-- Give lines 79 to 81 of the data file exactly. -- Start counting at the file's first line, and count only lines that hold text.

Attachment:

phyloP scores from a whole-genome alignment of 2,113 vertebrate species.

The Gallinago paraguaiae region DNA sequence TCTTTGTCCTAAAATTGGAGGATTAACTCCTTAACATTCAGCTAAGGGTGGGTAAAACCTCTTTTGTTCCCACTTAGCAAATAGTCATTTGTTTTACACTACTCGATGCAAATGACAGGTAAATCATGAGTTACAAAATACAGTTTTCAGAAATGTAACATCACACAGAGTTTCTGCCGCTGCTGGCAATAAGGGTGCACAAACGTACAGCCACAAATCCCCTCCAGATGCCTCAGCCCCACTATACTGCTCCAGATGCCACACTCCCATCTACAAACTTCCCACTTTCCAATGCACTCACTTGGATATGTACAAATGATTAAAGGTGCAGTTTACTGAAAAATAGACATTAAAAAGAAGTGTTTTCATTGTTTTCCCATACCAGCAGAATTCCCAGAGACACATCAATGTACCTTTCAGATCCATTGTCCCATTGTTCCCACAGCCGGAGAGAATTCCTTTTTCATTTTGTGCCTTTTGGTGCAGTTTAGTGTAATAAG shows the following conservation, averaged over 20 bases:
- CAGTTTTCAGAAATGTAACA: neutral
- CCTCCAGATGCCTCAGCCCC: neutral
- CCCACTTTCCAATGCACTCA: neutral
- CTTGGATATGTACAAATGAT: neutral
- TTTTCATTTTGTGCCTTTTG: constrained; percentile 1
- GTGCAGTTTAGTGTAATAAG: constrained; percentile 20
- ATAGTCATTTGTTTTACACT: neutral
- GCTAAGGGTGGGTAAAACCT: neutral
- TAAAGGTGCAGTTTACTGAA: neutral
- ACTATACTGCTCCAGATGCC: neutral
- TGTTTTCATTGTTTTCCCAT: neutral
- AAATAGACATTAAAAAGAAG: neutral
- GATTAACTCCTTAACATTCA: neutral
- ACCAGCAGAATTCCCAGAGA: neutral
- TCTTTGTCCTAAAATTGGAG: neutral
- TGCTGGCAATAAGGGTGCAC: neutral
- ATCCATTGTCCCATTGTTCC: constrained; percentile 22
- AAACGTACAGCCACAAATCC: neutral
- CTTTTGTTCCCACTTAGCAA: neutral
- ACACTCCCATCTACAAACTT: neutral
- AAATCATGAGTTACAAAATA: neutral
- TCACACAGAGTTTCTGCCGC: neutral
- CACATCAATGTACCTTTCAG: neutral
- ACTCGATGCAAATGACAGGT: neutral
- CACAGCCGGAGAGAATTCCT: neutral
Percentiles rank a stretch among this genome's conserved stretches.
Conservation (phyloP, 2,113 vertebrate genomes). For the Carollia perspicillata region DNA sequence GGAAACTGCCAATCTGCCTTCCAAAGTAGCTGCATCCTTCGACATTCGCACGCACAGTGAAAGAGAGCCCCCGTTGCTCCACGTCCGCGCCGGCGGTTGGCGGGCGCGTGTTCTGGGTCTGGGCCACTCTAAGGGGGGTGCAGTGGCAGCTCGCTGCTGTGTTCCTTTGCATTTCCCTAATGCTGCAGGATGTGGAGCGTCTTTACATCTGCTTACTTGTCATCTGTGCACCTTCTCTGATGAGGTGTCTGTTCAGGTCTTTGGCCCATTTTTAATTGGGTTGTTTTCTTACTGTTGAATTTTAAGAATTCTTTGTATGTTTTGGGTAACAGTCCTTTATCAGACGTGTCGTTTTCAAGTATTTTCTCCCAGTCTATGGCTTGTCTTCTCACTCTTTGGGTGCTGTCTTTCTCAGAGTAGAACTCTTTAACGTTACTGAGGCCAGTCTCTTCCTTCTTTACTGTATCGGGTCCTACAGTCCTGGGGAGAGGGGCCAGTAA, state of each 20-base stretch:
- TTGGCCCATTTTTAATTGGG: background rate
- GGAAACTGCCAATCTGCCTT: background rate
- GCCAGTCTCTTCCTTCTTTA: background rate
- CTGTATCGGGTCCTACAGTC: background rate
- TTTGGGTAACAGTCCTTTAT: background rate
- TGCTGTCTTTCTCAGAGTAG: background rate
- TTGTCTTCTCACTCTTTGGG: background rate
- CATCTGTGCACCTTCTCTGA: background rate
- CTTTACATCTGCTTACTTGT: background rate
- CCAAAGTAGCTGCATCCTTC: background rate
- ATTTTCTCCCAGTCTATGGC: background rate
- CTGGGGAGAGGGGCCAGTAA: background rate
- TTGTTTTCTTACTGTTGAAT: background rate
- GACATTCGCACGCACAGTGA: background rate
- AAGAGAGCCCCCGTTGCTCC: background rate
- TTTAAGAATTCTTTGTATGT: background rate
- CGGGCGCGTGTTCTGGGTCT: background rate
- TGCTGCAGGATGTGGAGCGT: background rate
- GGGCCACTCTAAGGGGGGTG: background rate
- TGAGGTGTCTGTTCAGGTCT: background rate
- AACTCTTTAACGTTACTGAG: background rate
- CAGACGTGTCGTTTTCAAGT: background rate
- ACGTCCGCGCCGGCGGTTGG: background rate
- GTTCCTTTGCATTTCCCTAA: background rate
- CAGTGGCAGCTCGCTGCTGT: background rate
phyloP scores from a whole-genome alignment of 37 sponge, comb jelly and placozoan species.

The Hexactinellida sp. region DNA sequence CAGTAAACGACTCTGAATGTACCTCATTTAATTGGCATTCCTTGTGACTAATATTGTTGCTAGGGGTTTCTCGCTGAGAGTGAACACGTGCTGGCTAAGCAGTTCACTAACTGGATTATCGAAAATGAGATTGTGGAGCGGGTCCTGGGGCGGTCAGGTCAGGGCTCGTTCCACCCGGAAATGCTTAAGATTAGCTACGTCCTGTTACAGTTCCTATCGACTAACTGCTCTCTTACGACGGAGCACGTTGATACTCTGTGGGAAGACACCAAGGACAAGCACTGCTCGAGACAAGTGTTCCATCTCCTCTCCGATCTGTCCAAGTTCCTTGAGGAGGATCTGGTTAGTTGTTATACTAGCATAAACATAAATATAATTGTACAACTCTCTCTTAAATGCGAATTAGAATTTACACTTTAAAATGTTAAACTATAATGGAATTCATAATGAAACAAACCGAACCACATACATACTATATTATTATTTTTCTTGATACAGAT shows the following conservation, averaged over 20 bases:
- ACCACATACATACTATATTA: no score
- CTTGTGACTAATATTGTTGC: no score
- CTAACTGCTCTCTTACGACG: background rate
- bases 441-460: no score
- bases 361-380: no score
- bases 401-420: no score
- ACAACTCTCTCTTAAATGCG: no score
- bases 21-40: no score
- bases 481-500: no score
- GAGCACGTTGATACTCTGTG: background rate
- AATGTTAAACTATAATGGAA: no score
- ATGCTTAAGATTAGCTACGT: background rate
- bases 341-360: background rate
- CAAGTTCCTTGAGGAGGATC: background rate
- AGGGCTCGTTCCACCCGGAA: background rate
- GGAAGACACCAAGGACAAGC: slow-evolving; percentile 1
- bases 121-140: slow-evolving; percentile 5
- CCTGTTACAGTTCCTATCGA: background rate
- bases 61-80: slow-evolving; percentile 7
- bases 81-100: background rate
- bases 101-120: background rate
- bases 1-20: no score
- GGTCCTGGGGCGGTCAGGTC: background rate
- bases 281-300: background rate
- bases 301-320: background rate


- GGTCCTGGGGCGGTCAGGTC: background rate
- bases 281-300: background rate
- bases 301-320: background rate